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Squirrels and Wild Cats - Harper's

 

A FAMILY IN DANGER.

A FAMILY IN DANGER.

The most graceful of all the little inhabitants of the forest is the squirrel. It is to be found in nearly every country, and is always the same merry, frisky little creature. The general name for the great squirrel family is Sciurus, a compound of two pretty Greek words signifying shadow and tail, the beautiful bushy tail being a universal family characteristic. Of the many varieties found in our Northern woods the most common of all is the little chipmunk, a beautiful creature of brownish-gray, with stripes of black and yellow on its back, and a snowy white throat. It is the only burrower of the family. Choosing some sheltered place under a stone wall or a clump of bushes, it digs a hole which often descends perpendicularly for a yard or more before branching off into the winding galleries and snug little apartments, some of which serve as store-houses where nuts, corn, and seeds of different kinds are hoarded away for its winter supplies. The little corner of the burrow used as a nest is carefully and warmly lined with dry leaves and grass, and here the tiny squirrel slumbers during the cold winter months. Chipmunks are very plentiful in the country, and may be seen any sunny day scampering along the stone walls, or up and down the trunks of nut trees, their little cheeks, if it is in the autumn, puffed out round with nuts, which they are carrying to their winter store-house.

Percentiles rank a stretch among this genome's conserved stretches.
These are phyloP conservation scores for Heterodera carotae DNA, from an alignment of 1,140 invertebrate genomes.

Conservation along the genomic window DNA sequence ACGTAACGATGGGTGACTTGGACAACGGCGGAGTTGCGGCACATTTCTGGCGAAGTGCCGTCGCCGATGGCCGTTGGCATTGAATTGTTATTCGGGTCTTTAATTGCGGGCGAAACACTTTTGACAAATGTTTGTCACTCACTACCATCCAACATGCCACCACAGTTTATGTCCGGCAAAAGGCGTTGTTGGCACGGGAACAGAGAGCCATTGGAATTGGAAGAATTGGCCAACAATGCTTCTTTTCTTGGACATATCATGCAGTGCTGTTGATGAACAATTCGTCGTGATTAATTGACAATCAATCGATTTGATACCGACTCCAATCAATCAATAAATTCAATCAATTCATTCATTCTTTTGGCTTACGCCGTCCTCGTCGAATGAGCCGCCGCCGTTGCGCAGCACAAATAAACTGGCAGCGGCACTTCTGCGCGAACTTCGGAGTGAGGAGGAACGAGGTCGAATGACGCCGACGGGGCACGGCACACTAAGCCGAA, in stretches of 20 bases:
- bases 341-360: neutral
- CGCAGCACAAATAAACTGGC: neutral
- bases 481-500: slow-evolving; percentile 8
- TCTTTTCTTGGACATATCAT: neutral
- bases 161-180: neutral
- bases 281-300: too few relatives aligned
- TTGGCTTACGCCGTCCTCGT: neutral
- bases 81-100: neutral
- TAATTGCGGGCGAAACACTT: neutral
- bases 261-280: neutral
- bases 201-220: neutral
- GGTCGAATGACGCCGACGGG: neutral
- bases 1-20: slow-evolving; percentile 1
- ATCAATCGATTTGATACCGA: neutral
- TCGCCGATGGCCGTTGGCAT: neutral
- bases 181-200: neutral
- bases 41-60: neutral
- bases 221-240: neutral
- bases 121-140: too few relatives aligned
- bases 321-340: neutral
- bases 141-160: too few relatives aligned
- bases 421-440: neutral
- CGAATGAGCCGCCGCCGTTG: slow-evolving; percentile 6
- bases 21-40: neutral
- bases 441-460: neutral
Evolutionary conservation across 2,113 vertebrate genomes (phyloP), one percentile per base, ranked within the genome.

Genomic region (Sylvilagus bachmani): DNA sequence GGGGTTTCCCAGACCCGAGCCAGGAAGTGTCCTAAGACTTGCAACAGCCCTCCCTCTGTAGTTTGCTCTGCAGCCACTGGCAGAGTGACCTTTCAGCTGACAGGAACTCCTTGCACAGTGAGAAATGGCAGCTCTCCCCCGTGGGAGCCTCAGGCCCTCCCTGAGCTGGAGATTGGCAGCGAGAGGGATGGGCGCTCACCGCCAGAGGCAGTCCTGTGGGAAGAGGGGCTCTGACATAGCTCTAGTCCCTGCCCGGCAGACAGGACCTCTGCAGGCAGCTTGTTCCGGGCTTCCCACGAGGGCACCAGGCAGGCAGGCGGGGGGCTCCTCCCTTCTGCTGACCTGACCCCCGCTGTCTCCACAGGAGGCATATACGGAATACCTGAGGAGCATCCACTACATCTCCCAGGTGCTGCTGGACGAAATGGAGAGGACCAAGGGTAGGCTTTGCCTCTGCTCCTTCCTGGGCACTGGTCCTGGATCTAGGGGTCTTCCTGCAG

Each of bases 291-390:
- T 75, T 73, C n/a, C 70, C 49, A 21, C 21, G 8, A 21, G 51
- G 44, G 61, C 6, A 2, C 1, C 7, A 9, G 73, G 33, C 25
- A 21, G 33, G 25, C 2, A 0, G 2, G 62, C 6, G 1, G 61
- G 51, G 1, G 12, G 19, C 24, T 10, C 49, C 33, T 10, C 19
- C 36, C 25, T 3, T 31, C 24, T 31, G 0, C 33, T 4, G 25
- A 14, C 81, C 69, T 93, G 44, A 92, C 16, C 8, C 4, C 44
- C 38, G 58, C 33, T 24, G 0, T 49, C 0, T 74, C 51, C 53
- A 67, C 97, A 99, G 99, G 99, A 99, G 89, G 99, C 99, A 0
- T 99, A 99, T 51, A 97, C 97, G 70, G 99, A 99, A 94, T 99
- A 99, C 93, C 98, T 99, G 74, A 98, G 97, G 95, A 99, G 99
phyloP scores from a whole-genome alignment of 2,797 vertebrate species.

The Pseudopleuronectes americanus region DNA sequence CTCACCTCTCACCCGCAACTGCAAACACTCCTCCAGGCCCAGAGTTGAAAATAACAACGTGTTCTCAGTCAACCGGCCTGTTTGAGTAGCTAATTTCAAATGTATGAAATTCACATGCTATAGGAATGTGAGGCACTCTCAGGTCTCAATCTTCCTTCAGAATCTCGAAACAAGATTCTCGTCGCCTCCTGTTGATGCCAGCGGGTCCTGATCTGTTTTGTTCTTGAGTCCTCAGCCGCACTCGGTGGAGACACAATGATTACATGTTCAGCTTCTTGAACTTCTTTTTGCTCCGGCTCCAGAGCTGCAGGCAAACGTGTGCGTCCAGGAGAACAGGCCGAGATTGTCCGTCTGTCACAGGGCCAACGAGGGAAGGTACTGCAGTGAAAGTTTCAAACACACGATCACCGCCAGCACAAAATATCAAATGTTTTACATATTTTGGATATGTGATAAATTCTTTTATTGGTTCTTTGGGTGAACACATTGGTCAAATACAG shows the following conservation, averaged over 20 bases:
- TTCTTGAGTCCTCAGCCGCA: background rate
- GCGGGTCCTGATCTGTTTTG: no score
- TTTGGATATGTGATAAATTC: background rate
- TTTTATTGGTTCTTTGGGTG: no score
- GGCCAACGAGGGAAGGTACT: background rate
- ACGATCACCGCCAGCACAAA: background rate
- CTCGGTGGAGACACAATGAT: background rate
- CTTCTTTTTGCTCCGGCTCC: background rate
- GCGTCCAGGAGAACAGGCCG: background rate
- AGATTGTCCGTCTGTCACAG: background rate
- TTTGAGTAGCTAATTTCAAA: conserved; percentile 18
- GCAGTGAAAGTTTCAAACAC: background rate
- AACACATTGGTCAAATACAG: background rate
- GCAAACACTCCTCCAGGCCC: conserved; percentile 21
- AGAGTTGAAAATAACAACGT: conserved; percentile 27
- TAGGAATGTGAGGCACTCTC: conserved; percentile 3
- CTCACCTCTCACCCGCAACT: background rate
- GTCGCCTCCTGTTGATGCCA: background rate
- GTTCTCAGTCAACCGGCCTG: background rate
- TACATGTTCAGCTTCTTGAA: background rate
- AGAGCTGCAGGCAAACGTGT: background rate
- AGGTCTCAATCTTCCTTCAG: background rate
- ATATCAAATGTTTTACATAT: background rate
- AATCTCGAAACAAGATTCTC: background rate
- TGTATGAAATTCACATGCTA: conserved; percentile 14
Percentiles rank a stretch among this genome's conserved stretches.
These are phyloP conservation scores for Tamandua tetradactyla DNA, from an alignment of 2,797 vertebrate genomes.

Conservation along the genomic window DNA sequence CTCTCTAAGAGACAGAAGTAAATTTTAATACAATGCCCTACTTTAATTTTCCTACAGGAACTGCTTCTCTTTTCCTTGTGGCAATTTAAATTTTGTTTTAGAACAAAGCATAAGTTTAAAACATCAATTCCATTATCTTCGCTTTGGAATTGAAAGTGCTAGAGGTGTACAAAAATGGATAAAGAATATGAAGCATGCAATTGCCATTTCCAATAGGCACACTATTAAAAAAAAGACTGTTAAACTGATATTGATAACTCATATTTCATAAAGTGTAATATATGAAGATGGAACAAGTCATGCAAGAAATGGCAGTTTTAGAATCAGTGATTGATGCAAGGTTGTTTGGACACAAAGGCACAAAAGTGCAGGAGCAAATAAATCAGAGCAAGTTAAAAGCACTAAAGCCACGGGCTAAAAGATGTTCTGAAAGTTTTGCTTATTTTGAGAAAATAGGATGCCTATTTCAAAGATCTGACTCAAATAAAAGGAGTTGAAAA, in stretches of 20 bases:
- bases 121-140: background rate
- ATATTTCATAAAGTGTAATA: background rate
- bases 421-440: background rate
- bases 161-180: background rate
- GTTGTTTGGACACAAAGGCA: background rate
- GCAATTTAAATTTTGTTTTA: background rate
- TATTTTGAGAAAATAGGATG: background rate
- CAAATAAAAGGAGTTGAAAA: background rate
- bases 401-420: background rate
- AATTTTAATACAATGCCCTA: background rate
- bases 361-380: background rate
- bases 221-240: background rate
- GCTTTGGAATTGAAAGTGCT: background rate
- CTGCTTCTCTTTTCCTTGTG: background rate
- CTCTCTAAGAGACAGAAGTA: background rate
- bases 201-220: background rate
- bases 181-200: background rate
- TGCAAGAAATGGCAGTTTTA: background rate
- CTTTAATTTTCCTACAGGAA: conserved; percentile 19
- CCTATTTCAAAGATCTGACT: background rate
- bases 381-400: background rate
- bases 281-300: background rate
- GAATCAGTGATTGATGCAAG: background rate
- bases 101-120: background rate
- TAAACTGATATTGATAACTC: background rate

The larger varieties of squirrels, which make their nest in trees, are the red squirrel, often found in pine woods, as it is very fond of the cones of pine and fir trees; the gray squirrel, a magnificent fellow, with such a voracious appetite that it is said one squirrel alone will strip a whole nut tree; and the black squirrel, a handsome, glossy creature, which is so hated by its gray brothers that both are never found together in the same nutting grounds. As the gray are the most numerous, at least in this part of the country, they generally succeed in driving away the black members of the family, so that they are not very often seen.

The little flying-squirrels, the dearest little creatures for pets, are natives of the Rocky Mountains, but are found in all parts of the United States. They are very lazy, and sleep nearly all day, coming out at twilight for a merry frolic, leaping, flying, or scampering at pleasure among the tree-tops. They generally make their nest in some hollow trunk, where it is very difficult to find them.

The nest of a gray or red squirrel is a wonderful piece of architecture. It is usually built in the crotch of some large branch, near or directly against the main trunk of the tree. The spherical-shaped exterior is a mass of interwoven twigs, so carefully placed as to afford ample protection against rain or snow; leaves and grasses are stuffed inside, while the little bed where the squirrel nestles and takes its nap is of the softest and driest moss. In this pretty snuggery five or six little squirrels are born early in the warm weather. The mother is very watchful and very affectionate. If any wicked boys disturb her, or a natural enemy, some beast or bird of prey, comes near, she takes her little ones in her mouth, like a cat with its kittens, and hastily carries them to a more secure hiding-place. The parent squirrels never go away from the nest, but play and jump about on the branches near by, until the little ones are strong enough to accompany them, when the whole family may be seen springing from tree to tree, or scampering up and down the tall trunks, waving their beautiful tails, and breaking the silence of the woods with their merry chattering. They are wonderful jumpers, and can spring from the highest branches to the ground without harm. They are not runners, but can jump so nimbly through the grass and dried leaves that it is impossible to catch them.